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Film Noir: The Dark Side of Cinema XIX [Dark City / No Man of Her Own / Beware, My Lovely]

Directed by William Dieterle, Mitchell Leisen, Harry Horner

Release: 1950
Runtime: 273
Country: U.S.
Language: English

This collection features three mood-drenched classics of noir. DARK CITY (1950) – A Tense, Tough Drama of Underworld Violence and Revenge! After losing his company’s $5,000 cashier’s check in a crooked card game, a stranger in Chicago commits suicide. The other gamblers—including Danny Haley, played by steely screen legend Charlton Heston (Touch of Evil) in his Hollywood debut—worry about the dangers of cashing the check, but this soon becomes the least of their concerns when the head of the group is found hanged. Police Captain Garvey (Dean Jagger, Pursued) concludes the hanging to be a case of homicide and discovers that the stranger had a mentally deranged brother (Mike Mazurki, Murder, My Sweet) who is out for vengeance. Fran (Lizabeth Scott, Pitfall), a torch singer who is desperately in love with Danny, begs him to run away with her before it’s too late. This stunningly cynical morality tale also features the stars of TV’s Dragnet 1967, Jack Webb and Harry Morgan, as Danny’s gambling partners. Directed by the dynamic Willam Dieterle (Portrait of Jennie, Rope of Sand) and bathed in black-and-white by cinematographer Victor Milner (The General Died at Dawn). NO MAN OF HER OWN (1950) – Every Door Closed Against Her…A Woman Faces the Age-Old Problem of Her Sex! The incandescent Barbara Stanwyck (Double Indemnity, The Strange Love of Martha Ivers) shines as a woman torn between a comfortable lie and the painful truth in this heart-wrenching noir classic. Helen Ferguson (Stanwyck), penniless, pregnant and dumped by her slimy boyfriend Steve (Lyle Bettger, Union Station), assumes the identity of a pregnant woman who was killed in a train crash. Eventually Helen’s sordid past catches up to her when Steve arrives demanding money to keep her true identity a secret from the man who loves her (John Lund, Night Has a Thousand Eyes). Gorgeously shot by cinematographer Daniel L. Fapp (The Big Clock, The Great Escape) and directed by Hollywood ace Mitchell Leisen (Death Takes a Holiday, Murder at the Vanities), this pitch-black masterpiece of harrowing melodrama was adapted from the book I Married a Dead Man by crime-writing king Cornell Woolrich (The Chase, Rear Window). BEWARE, MY LOVELY (1952) – Trapped by a Man Beyond Control! Screen heavyweights Ida Lupino (Woman in Hiding) and Robert Ryan (Odds Against Tomorrow) square off in this stylish and atmospheric thriller. Wealthy widow Helen Gordon (Lupino) hires drifter Howard Wilton (Ryan) as a handyman to do chores around her rambling mansion. What she doesn’t know: Howard Wilton is insane. Insecure and paranoid, Wilton thinks everyone, including Helen, is against him. He suffers from memory lapses and extreme mood swings. She’s soon a prisoner in her own home after Wilton locks the doors and tears out the telephone. His mood swings from violence to complacency but after Helen gets a message to the police via a telephone repairman, she finds he is still in the house. Beware, My Lovely is a spine-chilling suspense story shot by cinematographer George E. Diskant (On Dangerous Ground), written by noir specialist Mel Dinelli (The Spiral Staircase, House by the River) and helmed by noted art director Harry Horner (The Heiress, The Hustler).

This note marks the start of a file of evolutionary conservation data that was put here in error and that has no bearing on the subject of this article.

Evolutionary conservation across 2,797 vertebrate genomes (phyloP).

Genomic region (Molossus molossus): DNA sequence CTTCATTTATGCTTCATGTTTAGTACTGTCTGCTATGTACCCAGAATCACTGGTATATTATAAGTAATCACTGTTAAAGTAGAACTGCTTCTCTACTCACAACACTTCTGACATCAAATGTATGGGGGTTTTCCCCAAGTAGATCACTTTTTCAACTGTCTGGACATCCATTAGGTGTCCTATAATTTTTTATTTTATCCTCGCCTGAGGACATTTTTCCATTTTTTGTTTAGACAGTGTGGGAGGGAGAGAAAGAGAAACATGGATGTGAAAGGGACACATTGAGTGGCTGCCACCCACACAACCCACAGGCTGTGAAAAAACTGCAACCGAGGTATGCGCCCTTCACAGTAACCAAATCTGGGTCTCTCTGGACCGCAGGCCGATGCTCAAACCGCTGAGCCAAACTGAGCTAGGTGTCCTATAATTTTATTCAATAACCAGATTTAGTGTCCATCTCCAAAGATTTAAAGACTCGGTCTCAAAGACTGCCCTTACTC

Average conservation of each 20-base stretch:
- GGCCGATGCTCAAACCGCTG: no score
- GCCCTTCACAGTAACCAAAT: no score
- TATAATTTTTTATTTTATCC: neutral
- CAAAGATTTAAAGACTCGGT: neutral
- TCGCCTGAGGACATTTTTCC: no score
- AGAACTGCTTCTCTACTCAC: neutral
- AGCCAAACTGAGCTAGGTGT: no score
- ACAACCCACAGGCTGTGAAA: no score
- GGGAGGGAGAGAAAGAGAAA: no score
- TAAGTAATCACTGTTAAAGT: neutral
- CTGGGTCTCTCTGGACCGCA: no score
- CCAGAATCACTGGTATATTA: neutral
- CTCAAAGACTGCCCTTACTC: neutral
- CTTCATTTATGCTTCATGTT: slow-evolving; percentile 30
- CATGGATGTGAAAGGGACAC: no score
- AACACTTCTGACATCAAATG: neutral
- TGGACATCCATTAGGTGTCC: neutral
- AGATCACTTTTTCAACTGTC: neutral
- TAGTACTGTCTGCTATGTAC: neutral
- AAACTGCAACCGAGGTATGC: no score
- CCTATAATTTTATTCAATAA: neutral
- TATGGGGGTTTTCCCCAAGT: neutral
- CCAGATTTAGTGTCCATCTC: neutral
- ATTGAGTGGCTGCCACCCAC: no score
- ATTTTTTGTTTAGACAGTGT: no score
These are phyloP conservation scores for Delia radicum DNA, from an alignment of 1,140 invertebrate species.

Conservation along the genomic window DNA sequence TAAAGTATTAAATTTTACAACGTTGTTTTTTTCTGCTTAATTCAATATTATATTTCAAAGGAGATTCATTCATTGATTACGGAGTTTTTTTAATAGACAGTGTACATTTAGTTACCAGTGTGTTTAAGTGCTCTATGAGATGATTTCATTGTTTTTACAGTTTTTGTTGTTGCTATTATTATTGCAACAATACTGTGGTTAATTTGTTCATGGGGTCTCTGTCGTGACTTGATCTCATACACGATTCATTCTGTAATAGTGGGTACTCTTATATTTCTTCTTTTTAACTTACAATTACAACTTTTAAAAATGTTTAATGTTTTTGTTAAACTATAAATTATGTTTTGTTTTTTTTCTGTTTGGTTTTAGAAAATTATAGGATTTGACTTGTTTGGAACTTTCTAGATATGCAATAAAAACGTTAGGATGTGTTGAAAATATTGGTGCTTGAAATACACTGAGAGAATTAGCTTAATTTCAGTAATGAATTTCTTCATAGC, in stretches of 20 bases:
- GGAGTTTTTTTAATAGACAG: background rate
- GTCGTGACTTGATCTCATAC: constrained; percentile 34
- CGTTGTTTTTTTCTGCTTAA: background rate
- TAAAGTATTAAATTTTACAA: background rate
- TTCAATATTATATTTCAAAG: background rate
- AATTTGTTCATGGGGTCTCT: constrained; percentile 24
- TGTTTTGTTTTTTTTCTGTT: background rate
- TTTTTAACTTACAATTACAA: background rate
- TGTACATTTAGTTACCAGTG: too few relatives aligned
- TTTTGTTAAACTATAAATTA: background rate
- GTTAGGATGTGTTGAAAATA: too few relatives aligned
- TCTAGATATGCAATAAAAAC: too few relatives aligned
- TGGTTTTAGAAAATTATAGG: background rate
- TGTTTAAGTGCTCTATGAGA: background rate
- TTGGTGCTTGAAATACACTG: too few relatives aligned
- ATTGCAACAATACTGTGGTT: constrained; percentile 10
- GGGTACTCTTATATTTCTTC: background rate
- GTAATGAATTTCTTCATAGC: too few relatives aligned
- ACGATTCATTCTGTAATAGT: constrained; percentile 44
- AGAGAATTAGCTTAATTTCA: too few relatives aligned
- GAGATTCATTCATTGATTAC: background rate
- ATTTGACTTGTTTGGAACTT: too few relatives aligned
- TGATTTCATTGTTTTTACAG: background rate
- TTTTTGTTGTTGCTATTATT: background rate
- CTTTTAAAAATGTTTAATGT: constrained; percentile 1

Publish Date : 2024-05-21